Review by Robert Trate
Terry Gilliam’s films do more than dabble in the world of fantasy. Brazil, 12 Monkeys, The Zero Therom, are to name just a few and perhaps the better ones. So what if the mad genius with the unique eye, takes a fantasy film and sets it completely in the real world? The Fisher King is that real world fantasy. A fallen knight, Parry (Robin Williams), rescues a Soothsayer, Jack (Jeff Bridges) who, as it turns out caused Parry’s downfall. Jack knows that his redemption lies in his helping Parry woo a fair maiden, Lydia (Amanda Plummer), and defeat Parry’s nemesis, the Red Knight.
Parry is not actually a fallen knight, but an English Professor who witnessed a madman gun down his love at a restaurant. That madman was inadvertently sent on his rampage by Jack, a radio shock jock. Three years later, we find Jack on the verge of self destruction and working in a video store. The only good thing in his life is the one thing he cannot see, his girlfriend, Anne (Mercedes Ruehl). It is Parry, in turn, that saves Jack from killing himself, thus setting Jack on a path of redemption.
Robin Williams and Terry Gilliam should have made more films together. The mad genius director and mad genius comedian sing a beautiful song which is The Fisher King. Clearly Parry is off his rocker (how could he not be?) and playing him completely insane would have been easy. Williams gives you enough hints of the sane person Parry once was, as well as his very sane reason to do the things he does. It is a hallmark performance for the actor and worth repeat viewings.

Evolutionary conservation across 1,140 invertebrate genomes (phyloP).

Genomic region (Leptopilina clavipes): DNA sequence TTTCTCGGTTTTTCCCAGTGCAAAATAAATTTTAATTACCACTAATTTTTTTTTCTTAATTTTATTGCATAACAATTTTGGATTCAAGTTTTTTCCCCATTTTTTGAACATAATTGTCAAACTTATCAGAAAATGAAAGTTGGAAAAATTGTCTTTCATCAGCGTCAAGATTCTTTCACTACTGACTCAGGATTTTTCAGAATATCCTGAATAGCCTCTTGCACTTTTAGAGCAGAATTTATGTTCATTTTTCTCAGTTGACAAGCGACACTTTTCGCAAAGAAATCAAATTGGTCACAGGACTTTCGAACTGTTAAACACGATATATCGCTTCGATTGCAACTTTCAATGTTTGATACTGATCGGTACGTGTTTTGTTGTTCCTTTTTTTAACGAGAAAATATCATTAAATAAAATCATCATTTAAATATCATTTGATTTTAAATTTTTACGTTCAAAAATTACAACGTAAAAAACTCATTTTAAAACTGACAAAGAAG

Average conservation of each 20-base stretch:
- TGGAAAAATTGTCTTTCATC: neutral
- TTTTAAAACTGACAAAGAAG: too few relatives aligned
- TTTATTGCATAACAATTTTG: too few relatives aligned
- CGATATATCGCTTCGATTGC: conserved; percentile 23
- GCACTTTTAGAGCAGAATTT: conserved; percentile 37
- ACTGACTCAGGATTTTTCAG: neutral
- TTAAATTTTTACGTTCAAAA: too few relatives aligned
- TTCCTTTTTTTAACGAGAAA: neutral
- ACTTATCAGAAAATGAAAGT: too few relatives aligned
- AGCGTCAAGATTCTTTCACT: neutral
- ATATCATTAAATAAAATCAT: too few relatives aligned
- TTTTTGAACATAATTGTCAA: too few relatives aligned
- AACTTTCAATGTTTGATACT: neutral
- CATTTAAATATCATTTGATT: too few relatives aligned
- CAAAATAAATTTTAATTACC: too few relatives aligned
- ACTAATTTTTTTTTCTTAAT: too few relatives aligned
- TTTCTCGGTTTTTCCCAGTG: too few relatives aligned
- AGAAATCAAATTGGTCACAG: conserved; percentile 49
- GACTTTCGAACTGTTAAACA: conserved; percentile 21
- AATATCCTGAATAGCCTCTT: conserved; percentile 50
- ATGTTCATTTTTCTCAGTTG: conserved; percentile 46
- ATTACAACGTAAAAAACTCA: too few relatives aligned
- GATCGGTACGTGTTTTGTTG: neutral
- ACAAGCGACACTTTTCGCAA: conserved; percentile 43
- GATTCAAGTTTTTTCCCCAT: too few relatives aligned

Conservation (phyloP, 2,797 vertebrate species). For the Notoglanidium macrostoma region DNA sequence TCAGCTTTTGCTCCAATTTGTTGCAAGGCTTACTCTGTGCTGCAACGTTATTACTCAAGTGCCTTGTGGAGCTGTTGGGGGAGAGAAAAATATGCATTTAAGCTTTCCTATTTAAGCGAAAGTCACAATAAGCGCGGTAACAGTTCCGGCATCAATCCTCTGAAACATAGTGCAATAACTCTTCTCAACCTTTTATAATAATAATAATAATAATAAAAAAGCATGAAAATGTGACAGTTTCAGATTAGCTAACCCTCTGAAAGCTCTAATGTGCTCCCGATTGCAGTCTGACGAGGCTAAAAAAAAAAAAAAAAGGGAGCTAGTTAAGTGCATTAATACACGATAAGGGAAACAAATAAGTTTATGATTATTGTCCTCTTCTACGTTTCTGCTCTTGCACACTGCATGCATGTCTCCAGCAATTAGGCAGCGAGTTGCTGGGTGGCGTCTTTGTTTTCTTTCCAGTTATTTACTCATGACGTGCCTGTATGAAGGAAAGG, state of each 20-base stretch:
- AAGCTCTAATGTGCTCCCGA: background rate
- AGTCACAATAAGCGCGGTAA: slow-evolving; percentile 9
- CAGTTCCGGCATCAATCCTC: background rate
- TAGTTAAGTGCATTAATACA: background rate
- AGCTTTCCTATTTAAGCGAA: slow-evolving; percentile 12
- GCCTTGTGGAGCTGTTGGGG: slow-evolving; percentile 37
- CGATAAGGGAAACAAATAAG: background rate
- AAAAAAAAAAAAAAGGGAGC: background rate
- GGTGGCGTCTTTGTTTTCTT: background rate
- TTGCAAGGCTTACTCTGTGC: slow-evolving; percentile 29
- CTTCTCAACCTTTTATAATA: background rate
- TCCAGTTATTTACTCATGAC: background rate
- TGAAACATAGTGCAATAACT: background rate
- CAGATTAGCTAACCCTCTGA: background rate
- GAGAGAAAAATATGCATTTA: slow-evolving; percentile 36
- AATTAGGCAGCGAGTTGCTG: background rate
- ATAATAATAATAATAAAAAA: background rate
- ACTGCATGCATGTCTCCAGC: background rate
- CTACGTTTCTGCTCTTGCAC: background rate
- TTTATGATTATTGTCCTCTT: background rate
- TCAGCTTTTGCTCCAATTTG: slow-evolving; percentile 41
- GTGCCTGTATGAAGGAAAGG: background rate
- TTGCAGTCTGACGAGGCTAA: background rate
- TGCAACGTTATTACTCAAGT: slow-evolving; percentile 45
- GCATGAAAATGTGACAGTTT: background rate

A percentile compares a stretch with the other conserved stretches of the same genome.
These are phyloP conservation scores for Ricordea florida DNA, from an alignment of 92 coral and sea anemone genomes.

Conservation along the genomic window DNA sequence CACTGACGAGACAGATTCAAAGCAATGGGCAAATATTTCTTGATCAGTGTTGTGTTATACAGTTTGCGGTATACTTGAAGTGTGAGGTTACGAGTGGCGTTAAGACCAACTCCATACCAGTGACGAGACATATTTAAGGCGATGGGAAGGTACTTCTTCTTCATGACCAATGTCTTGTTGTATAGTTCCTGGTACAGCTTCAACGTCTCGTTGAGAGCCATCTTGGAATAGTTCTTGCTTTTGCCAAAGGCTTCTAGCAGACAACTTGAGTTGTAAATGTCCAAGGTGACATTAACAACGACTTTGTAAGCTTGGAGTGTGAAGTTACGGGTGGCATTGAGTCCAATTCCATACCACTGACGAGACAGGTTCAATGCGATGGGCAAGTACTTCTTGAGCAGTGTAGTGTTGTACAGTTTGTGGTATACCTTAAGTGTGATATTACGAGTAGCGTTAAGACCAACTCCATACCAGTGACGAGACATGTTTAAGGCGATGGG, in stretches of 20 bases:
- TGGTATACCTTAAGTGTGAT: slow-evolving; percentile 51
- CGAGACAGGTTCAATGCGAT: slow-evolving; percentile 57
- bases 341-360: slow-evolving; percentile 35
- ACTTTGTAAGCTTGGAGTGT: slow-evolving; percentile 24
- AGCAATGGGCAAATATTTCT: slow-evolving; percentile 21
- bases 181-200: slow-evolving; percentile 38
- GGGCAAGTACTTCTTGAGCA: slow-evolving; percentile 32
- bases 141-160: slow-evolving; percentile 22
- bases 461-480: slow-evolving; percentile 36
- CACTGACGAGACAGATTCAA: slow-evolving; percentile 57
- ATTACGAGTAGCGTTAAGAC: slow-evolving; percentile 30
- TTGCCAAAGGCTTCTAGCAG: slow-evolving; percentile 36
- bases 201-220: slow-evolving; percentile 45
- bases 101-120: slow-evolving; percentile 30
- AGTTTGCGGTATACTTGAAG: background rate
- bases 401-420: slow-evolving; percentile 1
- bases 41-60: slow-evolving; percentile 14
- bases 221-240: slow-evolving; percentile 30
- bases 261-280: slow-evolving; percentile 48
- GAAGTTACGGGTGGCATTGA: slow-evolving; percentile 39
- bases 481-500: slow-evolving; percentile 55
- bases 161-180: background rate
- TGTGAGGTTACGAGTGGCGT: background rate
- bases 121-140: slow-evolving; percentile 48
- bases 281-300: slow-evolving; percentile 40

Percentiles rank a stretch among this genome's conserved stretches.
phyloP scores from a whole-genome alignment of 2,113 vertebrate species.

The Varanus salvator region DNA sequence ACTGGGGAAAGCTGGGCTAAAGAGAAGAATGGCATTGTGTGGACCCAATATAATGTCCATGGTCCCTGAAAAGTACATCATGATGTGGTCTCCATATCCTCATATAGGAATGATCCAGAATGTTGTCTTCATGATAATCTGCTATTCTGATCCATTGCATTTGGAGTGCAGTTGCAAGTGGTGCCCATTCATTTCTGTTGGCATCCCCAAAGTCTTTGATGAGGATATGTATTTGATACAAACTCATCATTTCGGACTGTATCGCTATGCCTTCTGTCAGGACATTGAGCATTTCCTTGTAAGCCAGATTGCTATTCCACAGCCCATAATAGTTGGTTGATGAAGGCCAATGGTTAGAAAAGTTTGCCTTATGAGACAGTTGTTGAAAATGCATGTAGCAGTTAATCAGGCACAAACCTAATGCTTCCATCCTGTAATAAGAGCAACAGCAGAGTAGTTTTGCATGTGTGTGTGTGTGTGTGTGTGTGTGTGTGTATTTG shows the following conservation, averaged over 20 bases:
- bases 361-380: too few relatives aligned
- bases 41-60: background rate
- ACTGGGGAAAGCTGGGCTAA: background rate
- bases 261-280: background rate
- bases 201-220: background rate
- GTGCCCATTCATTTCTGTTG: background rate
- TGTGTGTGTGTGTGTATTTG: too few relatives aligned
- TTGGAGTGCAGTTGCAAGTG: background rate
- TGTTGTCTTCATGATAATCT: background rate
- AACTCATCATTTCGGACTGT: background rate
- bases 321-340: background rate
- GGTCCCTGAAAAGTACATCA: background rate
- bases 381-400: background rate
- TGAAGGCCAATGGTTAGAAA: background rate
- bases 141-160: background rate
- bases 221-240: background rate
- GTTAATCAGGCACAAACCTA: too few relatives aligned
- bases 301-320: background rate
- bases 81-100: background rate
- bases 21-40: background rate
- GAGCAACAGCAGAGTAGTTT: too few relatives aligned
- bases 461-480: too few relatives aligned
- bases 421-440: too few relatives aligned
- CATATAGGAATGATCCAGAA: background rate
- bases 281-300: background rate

Sadly, Bridges is completely out-shined here. That is not to say his performance is not his finest. In fact, it is. What we has working against him is Williams stealing every scene and Gilliam’s fantasy camera angles and lighting making New York both dark and beautiful. Bridges is a complete asshole in the film and deserves his punishment. Yet through his climb out of his own personal hell, we find compassion for him. Is it that we love a comeback story? One could say that we just want to see Parry have a happy ending, so we have root for Jack to save the day. In the end, our compassion comes from The Fisher King just being Jack’s story. We’ve all made mistakes, said things without thinking, and been forced to deal the consequences. Jack is clearly the very worst of us. In his redemption, we can find hope for our own. That alone makes Bridges’ performance noteworthy. He does it all without seeing fairies or Red Knights. He makes us believe in the magic of finding one’s own soul.
The Fisher King is a tad long. I find it difficult, though, to cut any scene in the film. Can one cut anything with the late great Michael Jeter as the Homeless Cabaret Singer? No. I did find Mercedes Ruehl’s performance to be a tad overrated. In looking back, at the 1992 Academy Awards, perhaps Jessica Tandy should have been given the award for Fried Green Tomatoes. The Blu-ray, as per the usual with Criterion, is amazing. Gilliam’s works always deserve the Criterion moniker and a high definition treatment. The Fisher King is another get addition for the library.
DIRECTOR-APPROVED SPECIAL EDITION FEATURES
- New, restored 2K digital transfer, approved by director Terry Gilliam, with 5.1 surround DTS-HD Master Audio soundtrack on the Blu-ray
- Audio commentary featuring Gilliam
- New interviews with Gilliam; producer Lynda Obst; screenwriter Richard La Gravenese; and actors Jeff Bridges, Amanda Plummer, and Mercedes Ruehl
- New interviews with artists Keith Greco and Vincent Jefferds on the creation of the film’s Red Knight
- Interview from 2006 with actor Robin Williams
- New video essay featuring Bridges’s on-set photographs
- Deleted scenes, with optional commentary by Gilliam
- Costume tests
- PLUS: An essay by critic Bilge Ebiri